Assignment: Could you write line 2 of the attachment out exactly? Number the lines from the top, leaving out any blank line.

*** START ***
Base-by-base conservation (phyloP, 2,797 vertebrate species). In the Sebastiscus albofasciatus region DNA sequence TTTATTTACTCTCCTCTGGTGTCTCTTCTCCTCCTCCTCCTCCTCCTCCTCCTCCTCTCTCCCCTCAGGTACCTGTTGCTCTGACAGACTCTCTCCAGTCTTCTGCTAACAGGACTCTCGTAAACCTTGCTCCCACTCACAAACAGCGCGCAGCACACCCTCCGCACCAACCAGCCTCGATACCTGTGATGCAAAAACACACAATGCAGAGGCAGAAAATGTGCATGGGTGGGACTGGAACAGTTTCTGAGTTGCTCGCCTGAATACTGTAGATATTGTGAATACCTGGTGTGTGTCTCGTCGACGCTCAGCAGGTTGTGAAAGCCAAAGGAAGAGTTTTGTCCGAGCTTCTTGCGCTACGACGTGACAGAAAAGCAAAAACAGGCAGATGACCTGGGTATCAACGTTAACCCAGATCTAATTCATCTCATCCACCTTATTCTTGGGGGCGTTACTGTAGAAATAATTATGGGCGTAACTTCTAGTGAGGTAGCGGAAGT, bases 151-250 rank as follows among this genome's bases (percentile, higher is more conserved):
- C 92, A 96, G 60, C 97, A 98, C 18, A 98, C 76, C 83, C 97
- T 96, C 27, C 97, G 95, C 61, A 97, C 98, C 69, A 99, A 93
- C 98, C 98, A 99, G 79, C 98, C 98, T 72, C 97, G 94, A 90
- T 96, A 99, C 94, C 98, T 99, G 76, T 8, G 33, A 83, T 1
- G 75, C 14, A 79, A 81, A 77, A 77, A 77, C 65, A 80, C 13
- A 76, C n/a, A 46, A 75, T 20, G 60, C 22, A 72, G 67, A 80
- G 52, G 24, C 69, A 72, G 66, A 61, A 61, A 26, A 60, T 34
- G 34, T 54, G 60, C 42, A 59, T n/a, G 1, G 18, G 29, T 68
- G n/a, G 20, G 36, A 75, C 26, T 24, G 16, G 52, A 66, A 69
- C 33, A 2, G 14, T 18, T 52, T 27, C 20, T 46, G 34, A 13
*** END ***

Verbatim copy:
- C 92, A 96, G 60, C 97, A 98, C 18, A 98, C 76, C 83, C 97